This slide really does not need much elaboration.
At 33, McNabb's best years are behind him.
At this point in most quarterback's careers they begin to slip and see a drop in production.
It doesn't matter if they are an elite quarterback, average quarterback or just hoping to get a start quarterback the production begins to slip once you enter your mid-30s.
Redskins fans can surely remember the abilities of Mark Brunell slipping down the drain—or Brad Johnson.
There have been plenty of times that a quarterback can convince a team that they have something left in the tank, only to prove that they are better at making promises and convincing the people who sign contracts than they are at actually playing.
Donovan McNabb is in his 12th season.
There are only four seasons that he has started all 16 games.
So, Redskins fans have a 33 percent chance of having their starting quarterback playing out the entire season.
Those odds are never good. But as you get older those odds, statistically, decrease.
Let us take a look at the NFL's current starting quarterbacks:
49ers: Alex Smith
Seahawks: Matt Hasselbeck
Cardinals: Derek Anderson
Rams: Sam Bradford
Redskins: Donovan McNabb
Giants: Eli Manning
Eagles: Michael Vick
Cowboys: Jon Kitna (Until Tony Romo returns from injury)
Bears: Jay Cutler
Packers: Aaron Rodgers
Vikings: Brett Favre
Lions: Matthew Stafford
Bucs: Josh Freeman
Panthers: Matt Moore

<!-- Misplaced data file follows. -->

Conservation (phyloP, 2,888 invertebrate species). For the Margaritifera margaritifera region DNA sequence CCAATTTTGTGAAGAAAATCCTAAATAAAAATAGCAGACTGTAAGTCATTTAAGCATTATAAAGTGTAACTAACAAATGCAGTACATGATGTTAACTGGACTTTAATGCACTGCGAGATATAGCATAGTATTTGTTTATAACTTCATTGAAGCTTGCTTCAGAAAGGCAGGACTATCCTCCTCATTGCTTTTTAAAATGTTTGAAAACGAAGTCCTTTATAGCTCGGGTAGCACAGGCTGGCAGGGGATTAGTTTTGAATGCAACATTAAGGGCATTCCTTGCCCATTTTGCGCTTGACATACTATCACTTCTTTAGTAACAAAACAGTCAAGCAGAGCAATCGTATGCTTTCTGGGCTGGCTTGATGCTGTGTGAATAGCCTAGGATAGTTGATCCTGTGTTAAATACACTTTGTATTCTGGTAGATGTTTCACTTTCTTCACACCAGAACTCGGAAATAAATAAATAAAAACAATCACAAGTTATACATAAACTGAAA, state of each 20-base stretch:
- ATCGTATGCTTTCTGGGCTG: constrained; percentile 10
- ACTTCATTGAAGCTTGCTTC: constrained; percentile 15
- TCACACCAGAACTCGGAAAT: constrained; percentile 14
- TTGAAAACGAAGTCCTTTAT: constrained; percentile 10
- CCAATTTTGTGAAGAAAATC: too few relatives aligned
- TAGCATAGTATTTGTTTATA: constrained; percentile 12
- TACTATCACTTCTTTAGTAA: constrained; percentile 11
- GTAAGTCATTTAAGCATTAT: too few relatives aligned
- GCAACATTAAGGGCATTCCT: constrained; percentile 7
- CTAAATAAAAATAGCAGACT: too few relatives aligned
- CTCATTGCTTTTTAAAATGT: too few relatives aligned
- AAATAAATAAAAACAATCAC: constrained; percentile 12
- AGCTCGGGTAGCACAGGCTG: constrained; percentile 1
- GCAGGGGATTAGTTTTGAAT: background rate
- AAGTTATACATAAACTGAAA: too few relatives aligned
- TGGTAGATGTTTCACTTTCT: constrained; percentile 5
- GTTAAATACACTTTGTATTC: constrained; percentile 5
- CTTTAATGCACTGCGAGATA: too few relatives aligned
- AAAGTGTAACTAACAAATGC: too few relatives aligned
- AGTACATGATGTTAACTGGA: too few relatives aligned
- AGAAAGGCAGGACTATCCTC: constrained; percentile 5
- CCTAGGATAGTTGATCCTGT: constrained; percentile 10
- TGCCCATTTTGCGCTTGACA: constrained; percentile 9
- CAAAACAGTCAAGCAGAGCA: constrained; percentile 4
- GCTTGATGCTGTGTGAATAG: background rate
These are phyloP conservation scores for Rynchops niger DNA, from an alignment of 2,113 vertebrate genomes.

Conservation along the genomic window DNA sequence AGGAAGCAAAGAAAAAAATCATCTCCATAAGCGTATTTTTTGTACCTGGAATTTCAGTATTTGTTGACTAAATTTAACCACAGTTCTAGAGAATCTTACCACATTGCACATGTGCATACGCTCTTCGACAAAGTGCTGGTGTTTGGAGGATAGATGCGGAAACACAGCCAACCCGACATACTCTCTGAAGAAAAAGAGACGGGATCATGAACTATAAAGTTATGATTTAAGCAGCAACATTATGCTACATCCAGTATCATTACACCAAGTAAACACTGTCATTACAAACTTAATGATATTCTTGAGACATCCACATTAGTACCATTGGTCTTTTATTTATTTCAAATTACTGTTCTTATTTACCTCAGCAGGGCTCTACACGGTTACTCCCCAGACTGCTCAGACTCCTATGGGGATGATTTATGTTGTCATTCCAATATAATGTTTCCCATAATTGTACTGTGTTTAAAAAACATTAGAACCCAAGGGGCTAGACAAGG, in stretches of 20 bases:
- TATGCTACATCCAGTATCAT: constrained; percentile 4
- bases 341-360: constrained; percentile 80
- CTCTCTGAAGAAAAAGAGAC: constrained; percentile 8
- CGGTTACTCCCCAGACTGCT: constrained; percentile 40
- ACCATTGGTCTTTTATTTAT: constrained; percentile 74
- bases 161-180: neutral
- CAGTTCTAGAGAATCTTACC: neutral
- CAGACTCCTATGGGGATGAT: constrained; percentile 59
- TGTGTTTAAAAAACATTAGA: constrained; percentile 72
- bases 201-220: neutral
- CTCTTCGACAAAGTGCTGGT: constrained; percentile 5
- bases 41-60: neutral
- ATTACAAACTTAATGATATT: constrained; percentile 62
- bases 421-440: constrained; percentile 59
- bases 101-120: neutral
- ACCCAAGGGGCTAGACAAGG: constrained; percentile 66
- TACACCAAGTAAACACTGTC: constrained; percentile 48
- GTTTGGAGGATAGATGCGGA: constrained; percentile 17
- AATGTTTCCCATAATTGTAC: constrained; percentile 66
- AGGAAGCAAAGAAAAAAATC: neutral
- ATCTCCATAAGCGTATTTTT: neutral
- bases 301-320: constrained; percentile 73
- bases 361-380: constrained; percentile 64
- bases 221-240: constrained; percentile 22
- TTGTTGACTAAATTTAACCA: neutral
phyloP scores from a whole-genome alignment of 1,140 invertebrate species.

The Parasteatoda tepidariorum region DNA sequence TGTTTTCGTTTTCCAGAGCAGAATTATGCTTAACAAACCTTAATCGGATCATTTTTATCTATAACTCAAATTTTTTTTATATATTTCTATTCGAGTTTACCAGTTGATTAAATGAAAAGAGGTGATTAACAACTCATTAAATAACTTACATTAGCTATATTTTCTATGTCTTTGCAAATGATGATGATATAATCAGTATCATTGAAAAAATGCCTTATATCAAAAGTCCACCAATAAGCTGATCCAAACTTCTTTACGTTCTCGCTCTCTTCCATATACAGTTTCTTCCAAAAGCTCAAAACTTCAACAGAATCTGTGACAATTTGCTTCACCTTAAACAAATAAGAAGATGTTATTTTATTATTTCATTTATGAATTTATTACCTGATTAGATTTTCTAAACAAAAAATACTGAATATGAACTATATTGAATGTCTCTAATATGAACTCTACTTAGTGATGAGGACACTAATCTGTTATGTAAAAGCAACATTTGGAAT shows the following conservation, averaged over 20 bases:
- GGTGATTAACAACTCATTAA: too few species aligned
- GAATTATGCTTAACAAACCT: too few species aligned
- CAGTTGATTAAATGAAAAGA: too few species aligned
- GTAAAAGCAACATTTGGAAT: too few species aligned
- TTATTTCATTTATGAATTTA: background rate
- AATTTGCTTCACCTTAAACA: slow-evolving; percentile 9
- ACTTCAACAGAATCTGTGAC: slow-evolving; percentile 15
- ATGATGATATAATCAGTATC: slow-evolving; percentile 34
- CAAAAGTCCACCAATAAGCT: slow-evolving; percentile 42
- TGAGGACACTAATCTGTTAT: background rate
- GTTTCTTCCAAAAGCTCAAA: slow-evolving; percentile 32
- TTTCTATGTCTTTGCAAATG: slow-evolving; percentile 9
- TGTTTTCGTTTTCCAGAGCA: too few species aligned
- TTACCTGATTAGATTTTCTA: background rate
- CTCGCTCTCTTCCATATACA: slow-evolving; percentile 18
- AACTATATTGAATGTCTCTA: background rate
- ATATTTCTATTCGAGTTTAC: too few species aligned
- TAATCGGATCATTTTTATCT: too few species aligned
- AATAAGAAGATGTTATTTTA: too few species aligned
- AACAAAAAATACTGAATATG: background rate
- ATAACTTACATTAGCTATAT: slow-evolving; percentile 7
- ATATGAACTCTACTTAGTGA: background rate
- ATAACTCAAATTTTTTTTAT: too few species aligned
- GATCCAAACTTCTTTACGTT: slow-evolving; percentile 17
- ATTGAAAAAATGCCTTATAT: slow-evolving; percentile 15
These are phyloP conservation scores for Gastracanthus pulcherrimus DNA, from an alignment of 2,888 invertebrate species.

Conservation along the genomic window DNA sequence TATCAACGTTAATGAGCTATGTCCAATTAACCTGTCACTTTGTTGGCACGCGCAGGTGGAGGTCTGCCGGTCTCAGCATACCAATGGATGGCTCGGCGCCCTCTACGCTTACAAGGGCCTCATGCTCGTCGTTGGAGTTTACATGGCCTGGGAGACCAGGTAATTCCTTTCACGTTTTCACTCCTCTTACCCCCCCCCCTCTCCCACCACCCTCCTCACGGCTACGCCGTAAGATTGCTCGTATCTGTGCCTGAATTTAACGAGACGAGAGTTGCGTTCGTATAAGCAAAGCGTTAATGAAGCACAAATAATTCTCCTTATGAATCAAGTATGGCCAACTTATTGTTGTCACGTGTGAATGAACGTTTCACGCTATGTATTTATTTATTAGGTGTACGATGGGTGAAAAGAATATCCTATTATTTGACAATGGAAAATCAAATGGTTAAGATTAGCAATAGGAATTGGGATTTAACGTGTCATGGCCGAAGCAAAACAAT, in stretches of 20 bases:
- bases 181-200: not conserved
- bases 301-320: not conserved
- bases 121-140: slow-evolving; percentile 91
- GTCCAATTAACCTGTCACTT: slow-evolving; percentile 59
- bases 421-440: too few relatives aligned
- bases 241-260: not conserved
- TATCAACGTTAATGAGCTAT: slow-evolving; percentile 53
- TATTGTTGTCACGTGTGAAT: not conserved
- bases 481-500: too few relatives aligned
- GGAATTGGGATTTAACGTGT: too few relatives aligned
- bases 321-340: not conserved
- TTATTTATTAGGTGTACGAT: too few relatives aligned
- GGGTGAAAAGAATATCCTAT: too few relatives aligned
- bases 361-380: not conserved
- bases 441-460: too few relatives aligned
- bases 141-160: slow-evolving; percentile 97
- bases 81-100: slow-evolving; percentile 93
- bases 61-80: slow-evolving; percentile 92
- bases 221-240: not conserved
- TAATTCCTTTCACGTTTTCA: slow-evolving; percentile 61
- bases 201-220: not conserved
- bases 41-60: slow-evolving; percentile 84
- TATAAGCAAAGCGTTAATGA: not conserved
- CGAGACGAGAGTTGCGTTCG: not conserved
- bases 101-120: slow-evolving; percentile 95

Falcons: Matt Ryan
Saints: Drew Brees
Chargers: Philip Rivers
Raiders: Bruce Gradkowski
Chiefs: Matt Cassel
Broncos: Kyle Orton
Steelers: Ben Roethlisberger
Ravens: Joe Flacco
Bengals: Carson Palmer
Browns: Colt McCoy
Patriots: Tom Brady
Miami: Chad Henne
Jets: Mark Sanchez
Bills: Ryan Fitzpatrick
Indianapolis: Peyton Manning
Texans: Matt Schaub
Titans: Vince Young
Jaguars: David Garrard
What does all this mean for Donovan McNabb?
If he does not stay with the Redskins, then there are four teams who could be looking for his services next season. The Bills, Cardinals, Jaguars and Vikings.
What else does that mean? It means he'll be learning another system next year and going through the same transitional struggles he is already experiencing in Washington.
The four teams who could be vying for Donovan McNabb's services in 2011 have some of the worst offensive lines in the NFL.
McNabb has already gotten hot feet during his time in Washington because of inconsistent line play.
The Bills line has not been able to protect well enough to allow them to win a game yet this season.
The Jaguars offensive line has only allowed Maurice Jones-Drew to rush for one touchdown this season. Yeah, MJD only has one rushing touchdown. That's bad.
The Vikings have the best offensive line of the four on this list but they are getting older just like McNabb. But the good news? They already have experience protecting a less than mobile quarterback that is used to playing through frustrating nagging injuries. So not much change at all.
McNabb is a competitor. He will probably play a few more seasons and continue to try and play at a high level even though his body is telling him not to. A player of his caliber takes quite a bit of convincing to retire and I do not see it happening in the next year or two.
The NFL will probably continue to see DM5 scrambling and attempting off balance passes for years to come. I would be willing to say that a personality like McNabb's would be a great addition to a team as a mentor, quarterbacks coach or adviser.